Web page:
• 18.8 Develop a program to involve community members in hands-on land restoration, invasive species management and stewardship projects.

Register for upcoming GreenStep Cities and Tribal Nations workshops here. You do not need to be a GreenStep community to attend.

 Visit the GreenStep Cities and Tribal Nations program website at www.mngreenstep.org.

Friday, May 21, 2021

Supporting Minnesota's Pollinators

In this webinar, presented live on May 19, 2021, we learned about the the importance of pollinator species and how communities can help protect them.

Agenda: 9:00 - Welcome & Introductions 9:05-9:15 - Random Networking (trimmed from video) 9:15-9:25 - Rebeca Gutierrez-Moreno - State Pollinator Coordinator, Environmental Quality Board 9:25-9:40 - Dan Shaw, Senior Ecologist/Vegetation Specialist, Board of Water & Soil Resources 9:40-9:55 - Dr. Elaine Evans, Assistant Extension Professor, University of MN Bee Lab 9:55-10:10 - Q&A 10:10-10:25 - South Saint Paul - Deb Griffith, Community Affairs Liaison and Monika Mann, Community Development Support Specialist 10:25-10:40 - Bemidji - Marcia Larson, Parks and Recreation Director 10:40-11:00 - Q&A and open discussion 11:00 - conclusion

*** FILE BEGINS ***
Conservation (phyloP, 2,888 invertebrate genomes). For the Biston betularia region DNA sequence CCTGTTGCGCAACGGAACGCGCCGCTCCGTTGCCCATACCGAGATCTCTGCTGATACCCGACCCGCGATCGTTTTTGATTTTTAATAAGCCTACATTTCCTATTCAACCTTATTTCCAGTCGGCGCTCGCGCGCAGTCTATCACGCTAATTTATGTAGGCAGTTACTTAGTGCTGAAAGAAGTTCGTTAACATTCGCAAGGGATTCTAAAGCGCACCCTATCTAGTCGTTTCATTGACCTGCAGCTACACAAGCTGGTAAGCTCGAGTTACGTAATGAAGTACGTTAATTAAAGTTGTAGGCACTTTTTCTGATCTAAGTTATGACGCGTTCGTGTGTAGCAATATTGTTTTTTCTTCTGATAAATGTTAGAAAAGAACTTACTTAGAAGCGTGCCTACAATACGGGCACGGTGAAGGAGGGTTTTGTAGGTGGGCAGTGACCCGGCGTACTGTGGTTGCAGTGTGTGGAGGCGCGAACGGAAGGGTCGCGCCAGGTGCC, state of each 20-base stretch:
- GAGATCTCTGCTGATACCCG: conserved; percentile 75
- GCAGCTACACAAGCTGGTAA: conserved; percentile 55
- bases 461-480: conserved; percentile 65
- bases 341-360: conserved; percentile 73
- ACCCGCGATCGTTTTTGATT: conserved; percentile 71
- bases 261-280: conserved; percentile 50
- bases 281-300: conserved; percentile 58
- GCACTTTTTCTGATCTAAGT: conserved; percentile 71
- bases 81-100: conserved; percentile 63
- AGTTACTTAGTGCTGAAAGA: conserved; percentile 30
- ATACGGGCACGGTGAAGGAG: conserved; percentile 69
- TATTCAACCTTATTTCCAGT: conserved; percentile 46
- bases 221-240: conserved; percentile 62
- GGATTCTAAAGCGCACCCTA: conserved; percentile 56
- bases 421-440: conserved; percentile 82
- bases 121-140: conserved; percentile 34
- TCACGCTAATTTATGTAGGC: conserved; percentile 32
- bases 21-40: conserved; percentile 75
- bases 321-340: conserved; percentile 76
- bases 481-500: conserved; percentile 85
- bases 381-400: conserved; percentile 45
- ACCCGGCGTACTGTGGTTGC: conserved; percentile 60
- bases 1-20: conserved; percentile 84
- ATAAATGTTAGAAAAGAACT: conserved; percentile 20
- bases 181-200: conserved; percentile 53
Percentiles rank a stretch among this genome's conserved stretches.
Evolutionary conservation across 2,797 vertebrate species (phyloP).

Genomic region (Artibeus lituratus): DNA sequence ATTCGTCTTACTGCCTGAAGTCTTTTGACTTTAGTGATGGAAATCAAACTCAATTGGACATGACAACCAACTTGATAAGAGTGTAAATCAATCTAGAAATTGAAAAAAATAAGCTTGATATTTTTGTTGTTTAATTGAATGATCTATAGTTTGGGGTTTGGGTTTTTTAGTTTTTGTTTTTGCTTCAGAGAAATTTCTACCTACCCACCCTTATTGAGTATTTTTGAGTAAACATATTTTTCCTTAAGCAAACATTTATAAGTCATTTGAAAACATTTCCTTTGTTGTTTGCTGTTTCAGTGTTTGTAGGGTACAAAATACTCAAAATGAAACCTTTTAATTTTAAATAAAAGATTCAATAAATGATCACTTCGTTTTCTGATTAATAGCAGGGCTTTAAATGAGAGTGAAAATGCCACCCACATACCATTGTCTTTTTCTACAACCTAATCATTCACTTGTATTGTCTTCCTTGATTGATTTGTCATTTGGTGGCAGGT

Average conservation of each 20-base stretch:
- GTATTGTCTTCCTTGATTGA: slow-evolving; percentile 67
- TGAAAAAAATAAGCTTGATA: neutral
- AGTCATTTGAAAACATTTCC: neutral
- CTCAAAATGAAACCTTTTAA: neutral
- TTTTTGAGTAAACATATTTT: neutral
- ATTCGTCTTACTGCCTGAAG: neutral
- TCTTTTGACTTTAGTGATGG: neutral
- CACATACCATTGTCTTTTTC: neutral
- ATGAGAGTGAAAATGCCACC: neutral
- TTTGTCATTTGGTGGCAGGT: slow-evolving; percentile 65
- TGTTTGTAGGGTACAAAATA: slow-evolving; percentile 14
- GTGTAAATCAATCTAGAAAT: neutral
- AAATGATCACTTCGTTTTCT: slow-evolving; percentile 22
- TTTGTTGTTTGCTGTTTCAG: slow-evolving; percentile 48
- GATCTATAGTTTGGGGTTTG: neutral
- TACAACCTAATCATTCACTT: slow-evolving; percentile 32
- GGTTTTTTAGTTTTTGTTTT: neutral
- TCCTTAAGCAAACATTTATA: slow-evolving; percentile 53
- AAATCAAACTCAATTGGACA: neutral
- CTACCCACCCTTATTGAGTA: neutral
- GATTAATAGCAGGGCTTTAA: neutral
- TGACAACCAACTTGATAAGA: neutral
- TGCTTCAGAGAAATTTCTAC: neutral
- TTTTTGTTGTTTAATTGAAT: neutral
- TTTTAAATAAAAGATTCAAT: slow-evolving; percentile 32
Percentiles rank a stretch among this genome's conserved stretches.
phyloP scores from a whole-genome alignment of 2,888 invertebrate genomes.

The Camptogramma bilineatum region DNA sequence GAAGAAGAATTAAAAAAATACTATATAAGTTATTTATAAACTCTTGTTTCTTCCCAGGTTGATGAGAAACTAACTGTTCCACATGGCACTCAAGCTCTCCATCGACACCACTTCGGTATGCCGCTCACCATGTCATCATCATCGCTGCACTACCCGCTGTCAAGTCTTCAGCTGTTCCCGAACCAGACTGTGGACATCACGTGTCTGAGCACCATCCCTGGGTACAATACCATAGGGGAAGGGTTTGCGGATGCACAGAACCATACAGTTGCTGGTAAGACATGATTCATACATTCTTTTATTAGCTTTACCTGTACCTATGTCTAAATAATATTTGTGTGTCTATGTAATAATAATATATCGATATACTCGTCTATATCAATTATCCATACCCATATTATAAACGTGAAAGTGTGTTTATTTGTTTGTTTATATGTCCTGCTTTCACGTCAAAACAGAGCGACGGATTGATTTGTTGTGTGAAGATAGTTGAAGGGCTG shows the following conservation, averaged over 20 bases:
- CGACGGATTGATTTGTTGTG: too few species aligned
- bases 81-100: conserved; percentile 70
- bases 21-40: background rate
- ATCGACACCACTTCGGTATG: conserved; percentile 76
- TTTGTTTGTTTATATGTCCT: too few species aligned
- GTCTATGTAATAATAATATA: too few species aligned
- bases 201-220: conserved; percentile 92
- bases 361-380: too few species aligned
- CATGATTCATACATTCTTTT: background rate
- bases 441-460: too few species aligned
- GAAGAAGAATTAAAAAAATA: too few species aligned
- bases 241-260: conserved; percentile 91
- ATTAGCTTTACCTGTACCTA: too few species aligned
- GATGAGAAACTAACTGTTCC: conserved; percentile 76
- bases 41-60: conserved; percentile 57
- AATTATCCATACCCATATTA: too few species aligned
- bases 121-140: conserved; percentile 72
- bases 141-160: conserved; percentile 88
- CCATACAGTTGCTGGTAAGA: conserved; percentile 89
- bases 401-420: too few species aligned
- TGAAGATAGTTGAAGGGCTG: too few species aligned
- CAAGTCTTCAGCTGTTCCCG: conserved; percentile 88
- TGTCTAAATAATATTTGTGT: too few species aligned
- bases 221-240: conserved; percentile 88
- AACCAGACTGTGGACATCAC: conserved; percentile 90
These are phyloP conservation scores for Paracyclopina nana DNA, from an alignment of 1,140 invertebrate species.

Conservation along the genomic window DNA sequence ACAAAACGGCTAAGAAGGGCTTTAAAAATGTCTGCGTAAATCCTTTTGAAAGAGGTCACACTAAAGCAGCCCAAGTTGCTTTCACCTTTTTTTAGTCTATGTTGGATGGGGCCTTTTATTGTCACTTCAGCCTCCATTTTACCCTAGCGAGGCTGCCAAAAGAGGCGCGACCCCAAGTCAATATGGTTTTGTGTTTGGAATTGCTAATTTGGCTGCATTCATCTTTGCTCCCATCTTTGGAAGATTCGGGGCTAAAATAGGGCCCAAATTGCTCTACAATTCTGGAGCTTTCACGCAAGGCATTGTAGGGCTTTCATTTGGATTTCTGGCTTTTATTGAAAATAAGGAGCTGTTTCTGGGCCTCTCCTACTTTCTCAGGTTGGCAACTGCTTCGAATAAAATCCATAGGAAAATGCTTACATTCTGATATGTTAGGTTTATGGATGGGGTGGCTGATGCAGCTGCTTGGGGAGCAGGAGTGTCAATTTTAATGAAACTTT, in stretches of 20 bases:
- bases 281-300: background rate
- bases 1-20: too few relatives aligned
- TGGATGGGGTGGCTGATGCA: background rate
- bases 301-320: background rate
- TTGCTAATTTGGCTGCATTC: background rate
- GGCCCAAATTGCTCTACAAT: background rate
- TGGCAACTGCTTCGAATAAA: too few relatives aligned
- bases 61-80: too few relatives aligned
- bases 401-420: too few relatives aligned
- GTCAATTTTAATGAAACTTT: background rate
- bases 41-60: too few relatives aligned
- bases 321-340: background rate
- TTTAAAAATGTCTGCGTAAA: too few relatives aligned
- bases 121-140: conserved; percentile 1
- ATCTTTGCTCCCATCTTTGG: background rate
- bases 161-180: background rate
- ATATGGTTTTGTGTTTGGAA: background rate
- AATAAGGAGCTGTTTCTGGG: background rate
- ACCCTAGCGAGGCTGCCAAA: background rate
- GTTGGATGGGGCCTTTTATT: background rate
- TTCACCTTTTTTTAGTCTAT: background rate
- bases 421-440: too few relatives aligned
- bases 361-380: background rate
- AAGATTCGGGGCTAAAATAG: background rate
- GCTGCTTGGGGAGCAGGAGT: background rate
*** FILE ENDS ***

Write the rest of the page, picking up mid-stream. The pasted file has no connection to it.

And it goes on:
View the webinar recording:


View the PowerPoints and additional materials: 







Register for upcoming GreenStep Cities and Tribal Nations workshops here. You do not need to be a GreenStep community to attend.

 Visit the GreenStep Cities and Tribal Nations program website at www.mngreenstep.org.